Sergei yanked Alex against him, face to face this time. He slid his hands up the back of Alex’s shirt. His skin was softer than he had ever imagined and so warm. “Much better,” he growled, then pushed Alex up against the counter. They kissed until Sergei’s lips were numb.
☆ Author Interview ☆
Tell us a little about yourself and your writing goals.
I’ve been writing in one form or another for decades. My goal as a writer is to touch people, to take them away from the harsh realities of life for a little bit and make them happy. Professionally, I’d like to be known as an author who consistently delivers a great reading experience, and one the readers trust to take care of them if I happen to try something a little new to them.
Congratulations on your new release. Please tell us a little bit about it. What’s your favorite aspect or part of the story? Do you have a favorite character? Who/Why?
Skater Boy is a friends to lovers story about trying to find your worth when you don’t have the things society uses as markers of success. Sergei and Alex are long time friends who are trying to navigate this transition and deal with what seems to Alex to be a huge power imbalance.
Of course I love both my guys. I can’t write them if I don’t. But it’s hard not to love Sergei. He’s a big teddy bear of a guy (literally, he’s 6′ 8″) with a generous heart that just needed someone to come and unlock for him. He’s loyal and smart and dependable.
Are you a planner or a pantser? How much do you know about your story before you start writing? How often does your plan change? Why does this work best for you?
I like to plan at first because I don’t like writing into a totally empty page. And I find it works if I have end goals I’m working to. I usually like to define the character arcs beforehand, and a couple of big key scenes. Of course things always change as you write. I do multiple drafts of the openings every time, because inevitably I come to a point where I’m starting to veer way off track or I can’t figure out what comes next, and both of those things are due to issues in the set up for me. Also having an outline lets me have a place to put those random scenes and conversations and ideas that come to you in bursts so I don’t forget them. Often times I’ll come to something I put far down in the outline right from the beginning and be like “I totally forgot about that! That’s brilliant!”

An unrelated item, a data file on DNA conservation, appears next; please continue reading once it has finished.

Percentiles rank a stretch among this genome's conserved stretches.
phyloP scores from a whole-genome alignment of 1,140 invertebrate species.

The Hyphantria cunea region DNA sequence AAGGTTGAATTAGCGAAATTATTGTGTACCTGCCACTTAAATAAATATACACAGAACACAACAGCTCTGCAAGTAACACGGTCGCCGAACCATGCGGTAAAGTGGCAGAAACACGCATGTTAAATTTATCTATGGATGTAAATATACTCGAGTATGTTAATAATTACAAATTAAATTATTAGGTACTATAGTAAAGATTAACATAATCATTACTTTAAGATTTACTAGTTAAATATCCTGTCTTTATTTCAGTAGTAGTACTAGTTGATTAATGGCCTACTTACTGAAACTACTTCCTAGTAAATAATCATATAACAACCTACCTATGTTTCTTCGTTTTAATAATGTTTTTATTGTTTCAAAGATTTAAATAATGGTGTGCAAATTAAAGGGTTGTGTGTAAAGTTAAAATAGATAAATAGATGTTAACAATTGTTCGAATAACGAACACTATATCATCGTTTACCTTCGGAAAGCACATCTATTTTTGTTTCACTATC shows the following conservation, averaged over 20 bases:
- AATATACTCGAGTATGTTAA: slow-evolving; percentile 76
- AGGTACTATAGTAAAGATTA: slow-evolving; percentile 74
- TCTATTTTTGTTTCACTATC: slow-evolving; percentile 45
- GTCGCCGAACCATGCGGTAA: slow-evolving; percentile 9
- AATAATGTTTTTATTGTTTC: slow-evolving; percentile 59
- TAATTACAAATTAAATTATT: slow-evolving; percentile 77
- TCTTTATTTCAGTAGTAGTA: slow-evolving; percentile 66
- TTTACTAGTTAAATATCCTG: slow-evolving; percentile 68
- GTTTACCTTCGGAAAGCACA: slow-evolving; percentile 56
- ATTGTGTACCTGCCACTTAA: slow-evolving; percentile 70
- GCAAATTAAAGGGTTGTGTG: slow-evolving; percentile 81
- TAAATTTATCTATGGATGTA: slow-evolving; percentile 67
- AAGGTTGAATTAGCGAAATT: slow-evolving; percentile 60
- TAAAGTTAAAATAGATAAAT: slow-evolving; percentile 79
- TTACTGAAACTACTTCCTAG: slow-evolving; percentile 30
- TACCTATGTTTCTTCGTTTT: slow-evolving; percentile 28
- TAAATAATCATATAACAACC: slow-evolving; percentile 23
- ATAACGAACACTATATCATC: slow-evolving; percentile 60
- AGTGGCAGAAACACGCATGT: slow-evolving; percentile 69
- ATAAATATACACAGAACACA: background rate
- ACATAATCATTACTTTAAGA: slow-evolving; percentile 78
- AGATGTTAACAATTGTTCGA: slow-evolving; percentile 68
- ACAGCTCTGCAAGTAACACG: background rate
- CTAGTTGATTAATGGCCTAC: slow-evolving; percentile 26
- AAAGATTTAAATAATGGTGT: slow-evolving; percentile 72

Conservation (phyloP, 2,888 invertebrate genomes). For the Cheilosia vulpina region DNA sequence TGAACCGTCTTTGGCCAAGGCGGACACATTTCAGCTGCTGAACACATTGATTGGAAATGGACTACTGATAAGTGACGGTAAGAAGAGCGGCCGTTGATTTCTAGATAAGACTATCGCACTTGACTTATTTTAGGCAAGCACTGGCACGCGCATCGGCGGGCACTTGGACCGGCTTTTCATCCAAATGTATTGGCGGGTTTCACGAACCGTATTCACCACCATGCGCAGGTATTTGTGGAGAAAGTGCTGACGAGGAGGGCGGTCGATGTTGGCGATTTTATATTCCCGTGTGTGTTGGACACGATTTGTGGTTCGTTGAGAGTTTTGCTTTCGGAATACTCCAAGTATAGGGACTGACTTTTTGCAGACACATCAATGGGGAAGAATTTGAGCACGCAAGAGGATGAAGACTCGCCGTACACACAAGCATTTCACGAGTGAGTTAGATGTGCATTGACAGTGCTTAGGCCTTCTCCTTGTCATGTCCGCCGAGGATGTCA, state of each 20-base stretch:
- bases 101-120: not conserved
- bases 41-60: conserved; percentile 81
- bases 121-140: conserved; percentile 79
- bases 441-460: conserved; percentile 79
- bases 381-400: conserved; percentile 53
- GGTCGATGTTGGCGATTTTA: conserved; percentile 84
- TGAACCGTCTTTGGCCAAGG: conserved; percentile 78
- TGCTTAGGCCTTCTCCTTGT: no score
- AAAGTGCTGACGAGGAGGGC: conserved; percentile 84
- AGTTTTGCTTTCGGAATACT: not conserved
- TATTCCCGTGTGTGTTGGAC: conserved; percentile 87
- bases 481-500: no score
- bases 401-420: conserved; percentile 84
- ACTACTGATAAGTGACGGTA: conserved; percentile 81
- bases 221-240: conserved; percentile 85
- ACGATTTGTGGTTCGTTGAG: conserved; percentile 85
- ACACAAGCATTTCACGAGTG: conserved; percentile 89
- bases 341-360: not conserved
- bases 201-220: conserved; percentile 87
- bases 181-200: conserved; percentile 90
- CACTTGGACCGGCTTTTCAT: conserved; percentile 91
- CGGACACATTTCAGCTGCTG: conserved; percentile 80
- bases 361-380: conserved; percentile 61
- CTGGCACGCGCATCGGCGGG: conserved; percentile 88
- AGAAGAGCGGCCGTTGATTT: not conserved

Do deadlines motivate you or block you? How do you deal with them?
Confession, sometimes deadlines are the only things that motivate me. It’s why I put things on preorder! You can tinker with a book forever if you let yourself, trying to make it perfect. And some point you just have to push it out of the nest, and knowing the penalties for missing a preorder is a strong motivation for me to stop faffing about.
How do you develop a story idea? Do you always use the same method? Specifically, which do you develop first in your story building, the characters or the plot?